Is my blog burning: tartine edition (with a recipe for hummus)

I wasn't too well prepared for the tartine edition (hosted by Clotilde of Chocolate and Zucchini) of Is My Blog Burning? (conceived by Alberto of Il Forno). I forgot to buy any special bread, so had to make do with regular toast bread and some pumpernickel. The pumpernickel was not toasted but the sliced white bread was. Then there was the matter of what to put on the bread. We sort of improvised, with mixed results. Therefore, a 2-for-1: choose the one that appeals to you the most!

Tartine 1: Luusesalbi. "I'll make some Luusesalbi" declared Max. Luusesalbi literally means Lice Cream...a somewhat worrisome name. It is made with a very strange Swiss cheese called Schabziger (there is a variety of it called Sapsago which may be more readily available outside of Switzerland). It originates in the canton of Glarus. It's made of skimmed milk, salt, and a mixture of alpine herbs. It is a pale lime green, and comes in little cones wrapped in foil:

schabziger

Max grated the Schabziger into a bowl, and blended it with about 25 grams (about 2 tablespoons) of softened butter and a tablespoon of milk, with a fork. What emerged was this pale green paste, which was spread on the pumpernickel:

Luusesalbi

I took a bite - and suddenly remembered why I hadn't had this for more than 5 years. To me, it tastes somewhat like soap. Max however loves it. Maybe it's an acquired (Swiss) taste. If you want to try a very unusual cheese, you may want to give this a go. The ideal bread for this is a rye bread, such as Waliserbrot, lightly toasted. Spread the Luusesalbi on while the toast is still hot for maximum...impact.

Tartine 2: Hummus. Having taken just one bite of the Luusesalbi concoction, I was still hungry. Then it hit me - we still had a bag of hummus in the freezer. We took it out and defrosted it, and spread it on toast. Voila! a delicious hummus tartine.

tartine_hummus.jpg

The red stripe decoration is simply sweet paprika powder. Place two straight knives back to back on the toast, and sprinkle the powder in between. Remove the knives carefully to maintain the clean lines of the stripes. If you are doing a whole party tray full of them, cut long strips of paper and lay them across the whole batch of neatly lined up slices, and sprinkle away. You can use another fairly neutrally flavored powdered herb or spice, such as dried parsley or dill.

Following is my recipe for hummus, to be used as a dip, or as sandwich spread or filling. It is quite garlicky, so beware. This makes a huge batch, which I then freeze: put one cup of hummus into a plastic zip bag, flatten the bag and seal. Take a bag out about an hour before you want to eat it - if you defrost in the microwave it may get a bit watery, but you can just drain that off. Weeks' worth of hummus in one go.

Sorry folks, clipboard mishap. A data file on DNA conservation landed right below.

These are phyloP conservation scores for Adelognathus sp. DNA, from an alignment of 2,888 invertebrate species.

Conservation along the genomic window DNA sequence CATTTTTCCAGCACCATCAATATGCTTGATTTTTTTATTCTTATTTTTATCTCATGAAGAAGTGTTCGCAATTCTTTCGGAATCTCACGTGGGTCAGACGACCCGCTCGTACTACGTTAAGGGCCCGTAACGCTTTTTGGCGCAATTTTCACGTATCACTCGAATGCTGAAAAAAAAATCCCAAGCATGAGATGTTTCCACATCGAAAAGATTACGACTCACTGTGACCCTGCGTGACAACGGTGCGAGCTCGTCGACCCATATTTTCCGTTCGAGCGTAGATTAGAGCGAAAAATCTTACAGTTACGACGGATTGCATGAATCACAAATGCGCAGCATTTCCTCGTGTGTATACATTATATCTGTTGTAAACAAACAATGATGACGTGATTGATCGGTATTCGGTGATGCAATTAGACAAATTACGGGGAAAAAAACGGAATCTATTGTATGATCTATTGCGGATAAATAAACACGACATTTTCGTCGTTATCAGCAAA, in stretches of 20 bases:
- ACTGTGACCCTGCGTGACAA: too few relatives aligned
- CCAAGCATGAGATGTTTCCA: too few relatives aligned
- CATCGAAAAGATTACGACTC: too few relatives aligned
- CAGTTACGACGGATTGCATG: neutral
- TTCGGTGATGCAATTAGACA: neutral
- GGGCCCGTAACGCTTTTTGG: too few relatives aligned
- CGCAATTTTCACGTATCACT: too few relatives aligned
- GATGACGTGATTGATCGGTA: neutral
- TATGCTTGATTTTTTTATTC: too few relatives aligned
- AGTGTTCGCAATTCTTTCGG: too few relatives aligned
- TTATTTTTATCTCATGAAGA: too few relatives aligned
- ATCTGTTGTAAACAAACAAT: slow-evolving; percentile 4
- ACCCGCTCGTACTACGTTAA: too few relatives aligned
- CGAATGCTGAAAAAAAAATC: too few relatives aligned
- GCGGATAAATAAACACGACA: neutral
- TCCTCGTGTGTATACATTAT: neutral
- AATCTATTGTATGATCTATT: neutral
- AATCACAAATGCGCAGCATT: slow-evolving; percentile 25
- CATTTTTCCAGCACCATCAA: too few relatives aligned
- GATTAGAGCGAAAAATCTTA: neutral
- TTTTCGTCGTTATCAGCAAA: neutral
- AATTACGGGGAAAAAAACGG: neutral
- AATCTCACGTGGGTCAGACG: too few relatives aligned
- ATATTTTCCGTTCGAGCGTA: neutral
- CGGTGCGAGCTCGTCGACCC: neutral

[Update: Clotilde has posted a list of all the Is My Blog Burning participants.]

Hummus

  • 1 kg / about 2 lbs of dried chickpeas
  • 3 lemons
  • 12 large garlic cloves, peeled (more if you can stand it)
  • 1/2 - 1 cup of olive oil
  • 1/2 cup of tahini (sesame paste)
  • 1/2 cup of raw white sesame seeds
  • Salt to taste

Soak the chickpeas in cold water to cover for at least 3 hours, preferably overnight.

Drain the chickpeas and re-cover with fresh water. Cook for about 3 hours until the peas are completely soft, and can be crushed easily between your fingers.

Drain the cooked chickpeas, reserving the cooking liquid. Mash the peas, with a potato masher, or in batches in the food processor or blender, or with a stick blender. (If you want it to be completely smooth, use the food processor or a blender. I don't mind it being a bit chunky.)

Toast the sesame seeds in a frying pan until the seeds start to pop and snap. Remove from the pan as soon as it looks lightly toasted - if you leave them in the pan they will get burned from the residual heat. Let cool, and in a coffee grinder or with a mortar and pestle grind them to a fine powder. Add the tahini and blend to a paste. (Toasted sesame seeds add a nice flavor, but you can omit them and just increase the amount of tahini.)

Crush the garlic cloves to a fine pulp, either with a garlic press, or with the tip of a knife on a cooking board sprinkled with salt. Or you can grate the garlic (your hands will smell like garlic for the next week though).

Juice the lemons, and add the juice to the mashed peas. Add the garlic, tahini and sesame, and olive oil. If it's too thick loosen it up with some of the cooking liquid (which will be rather gelatinous). Season to taste with salt.

If you want the hummus to be a bit more sour, add more lemon juice. If you prefer more sesame taste, increase the sesame seeds or the tahini. You can also try using peanut butter instead of tahini - it should work. Decrease the garlic if you must, but really, try it like this first.

Add new comment